ImageUS Army First Lieutenant, was the first officer to publicly refuse to deploy to Iraq June 2006 while stationed at Fort Lewis, Washington. As a thousand rallied in his support during a February 2007 court martial a mistrial was declared. Another court martial in currently scheduled for October 2007, but resolution of double jeopardy issues are still forth coming from appeals courts. Ehren K. Watada was born in Honolulu, Hawaii in 1978. Watada joined the US Army after the war in Iraq had begun, stating that he was motivated “out of a desire to protect our country” after 9/11. He was commissioned by the Army’s Officer Candidate School, on November 20, 2003, at Fort Benning, Georgia as a Second Lieutenant of Field Artillery. Watada served one year in South Korea, and was subsequently reassigned to Fort Lewis, Washington.

Soon after reporting to Fort Lewis, Watada discovered that his unit would be deploying to Iraq, in support of ongoing operations there. In preparation to deploy, he began conducting research on the country, its culture, and the reasons for the U.S. involvement in Iraq. After reading several books and articles about the history of Iraq, international law, and the evidence used to justify the war, and speaking with veterans returning from Iraq, Watada claims that he ceased to believe in the legality and morality of the war.

In January 2006, he attempted to resign his commission. The Army denied his request. Watada asserted that the war violated the Constitution and War Powers Act, which “limits the president in his role as Commander in Chief from using the armed forces in any way he sees fit.” He also cited the UN Charter, the Geneva Conventions, and the Nuremberg Principles, which “bar wars of aggression.” He argued the command responsibility would make him personally responsible and liable for legal challenges for violating international law. Further, he asserted that the war was based on misleading or false premises such as the existence of weapons of mass destruction in Iraq and links between Saddam Hussein and al-Qaeda, and that the occupation itself did not follow the Army’s own legal rules of conduct for occupying a country.

Watada even offered to serve in Afghanistan, which he regarded as “an unambiguous war linked to the Sept. 11 attacks.” This was also refused. Based on his sincere beliefs about the illegality of the Iraq war, he refused an offer for a desk job in Iraq without direct combat involvement.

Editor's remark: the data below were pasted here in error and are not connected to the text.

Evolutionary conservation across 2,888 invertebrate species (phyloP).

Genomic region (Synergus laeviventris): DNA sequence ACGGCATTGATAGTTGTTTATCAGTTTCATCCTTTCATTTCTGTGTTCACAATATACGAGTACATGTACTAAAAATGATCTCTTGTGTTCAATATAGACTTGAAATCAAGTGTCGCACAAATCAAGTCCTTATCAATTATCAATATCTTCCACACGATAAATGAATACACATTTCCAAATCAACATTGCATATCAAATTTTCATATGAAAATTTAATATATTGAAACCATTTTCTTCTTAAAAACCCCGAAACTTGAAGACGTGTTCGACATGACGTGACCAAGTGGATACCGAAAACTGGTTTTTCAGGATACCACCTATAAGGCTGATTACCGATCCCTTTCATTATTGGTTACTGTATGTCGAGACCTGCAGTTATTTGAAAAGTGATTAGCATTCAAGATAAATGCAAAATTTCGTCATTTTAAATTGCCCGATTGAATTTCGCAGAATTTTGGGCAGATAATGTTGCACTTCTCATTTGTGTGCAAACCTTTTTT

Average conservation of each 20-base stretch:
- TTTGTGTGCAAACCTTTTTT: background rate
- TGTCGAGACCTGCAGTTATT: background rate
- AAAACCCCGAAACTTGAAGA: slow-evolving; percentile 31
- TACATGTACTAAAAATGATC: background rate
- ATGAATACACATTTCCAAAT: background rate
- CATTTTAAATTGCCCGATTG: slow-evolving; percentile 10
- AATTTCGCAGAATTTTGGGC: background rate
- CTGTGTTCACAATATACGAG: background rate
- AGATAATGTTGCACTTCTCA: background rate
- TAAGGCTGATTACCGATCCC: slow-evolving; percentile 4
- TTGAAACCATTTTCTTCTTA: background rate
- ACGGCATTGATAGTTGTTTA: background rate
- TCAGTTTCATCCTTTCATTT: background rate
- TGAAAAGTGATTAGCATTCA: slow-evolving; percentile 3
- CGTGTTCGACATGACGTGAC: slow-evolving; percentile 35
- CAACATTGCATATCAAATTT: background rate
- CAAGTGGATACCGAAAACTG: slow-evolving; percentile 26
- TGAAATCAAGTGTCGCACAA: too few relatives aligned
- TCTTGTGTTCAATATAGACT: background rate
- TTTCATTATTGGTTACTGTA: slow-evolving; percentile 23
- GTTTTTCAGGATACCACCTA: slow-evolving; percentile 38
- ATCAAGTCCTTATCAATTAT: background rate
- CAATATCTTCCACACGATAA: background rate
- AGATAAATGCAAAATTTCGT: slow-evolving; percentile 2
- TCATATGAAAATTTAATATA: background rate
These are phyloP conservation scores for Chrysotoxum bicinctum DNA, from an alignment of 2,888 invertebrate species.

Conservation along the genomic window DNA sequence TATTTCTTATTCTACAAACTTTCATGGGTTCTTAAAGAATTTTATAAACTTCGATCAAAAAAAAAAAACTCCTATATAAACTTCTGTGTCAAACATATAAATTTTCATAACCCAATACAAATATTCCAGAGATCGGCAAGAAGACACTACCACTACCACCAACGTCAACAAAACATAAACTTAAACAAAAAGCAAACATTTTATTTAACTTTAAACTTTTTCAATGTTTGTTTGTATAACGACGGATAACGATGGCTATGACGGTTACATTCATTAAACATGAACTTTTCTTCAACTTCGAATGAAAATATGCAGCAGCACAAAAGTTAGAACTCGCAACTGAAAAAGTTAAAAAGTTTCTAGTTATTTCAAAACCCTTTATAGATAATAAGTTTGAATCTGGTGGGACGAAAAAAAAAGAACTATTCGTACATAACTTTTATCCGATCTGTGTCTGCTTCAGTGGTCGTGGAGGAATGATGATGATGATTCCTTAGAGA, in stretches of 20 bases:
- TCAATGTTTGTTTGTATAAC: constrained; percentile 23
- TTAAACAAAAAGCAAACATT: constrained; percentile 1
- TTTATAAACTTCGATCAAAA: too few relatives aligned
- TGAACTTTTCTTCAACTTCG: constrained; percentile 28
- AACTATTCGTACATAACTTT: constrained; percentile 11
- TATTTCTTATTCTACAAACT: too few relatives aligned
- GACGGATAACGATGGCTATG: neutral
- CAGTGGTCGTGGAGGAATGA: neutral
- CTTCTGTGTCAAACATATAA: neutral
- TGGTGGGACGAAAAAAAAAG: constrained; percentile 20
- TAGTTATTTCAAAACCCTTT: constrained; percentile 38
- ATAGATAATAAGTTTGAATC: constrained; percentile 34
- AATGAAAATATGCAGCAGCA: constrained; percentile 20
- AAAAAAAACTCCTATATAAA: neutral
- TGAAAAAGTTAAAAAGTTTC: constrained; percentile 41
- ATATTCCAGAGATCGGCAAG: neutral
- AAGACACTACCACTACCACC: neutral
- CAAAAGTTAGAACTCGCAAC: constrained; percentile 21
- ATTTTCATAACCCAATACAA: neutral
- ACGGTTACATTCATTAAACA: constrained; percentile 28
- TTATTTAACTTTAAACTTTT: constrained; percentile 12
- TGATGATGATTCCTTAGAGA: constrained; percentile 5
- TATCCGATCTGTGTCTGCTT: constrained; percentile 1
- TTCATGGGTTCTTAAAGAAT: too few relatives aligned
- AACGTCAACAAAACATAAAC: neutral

The military charged Watada with Conduct Unbecoming an Officer and a Gentleman (for statements made in speeches and interviews) and Missing Movement (for refusing to deploy to Iraq on June 22). Then, after Watada spoke at a Veterans for Peace convention, the Army announced additional charges of “conduct unbecoming an officer and a gentleman.” This brought the potential prison term faced by Watada to eight and one-half years in prison if convicted of all charges. Approximately six of these years would have been for statements that he made concerning the war rather than his refusal to deploy to Iraq. The military justified the additional charge by asserting that “contempt for the President and suggestion that US soldiers can stop the war simply by refusing to fight borders on mutiny and sedition.”

The second court-martial of 1st Lt. Watada is scheduled to take place on October 9, 2007. His first court-martial resulted in a mistrial in February 2007.

In regard to the possibility of a long prison sentence, Watada has stated: “When you are looking your children in the eye in the future, or when you are at the end of your life, you want to look back on your life and know that at a very important moment, when I had the opportunity to make the right decisions, I did so, even knowing there were negative consequences.”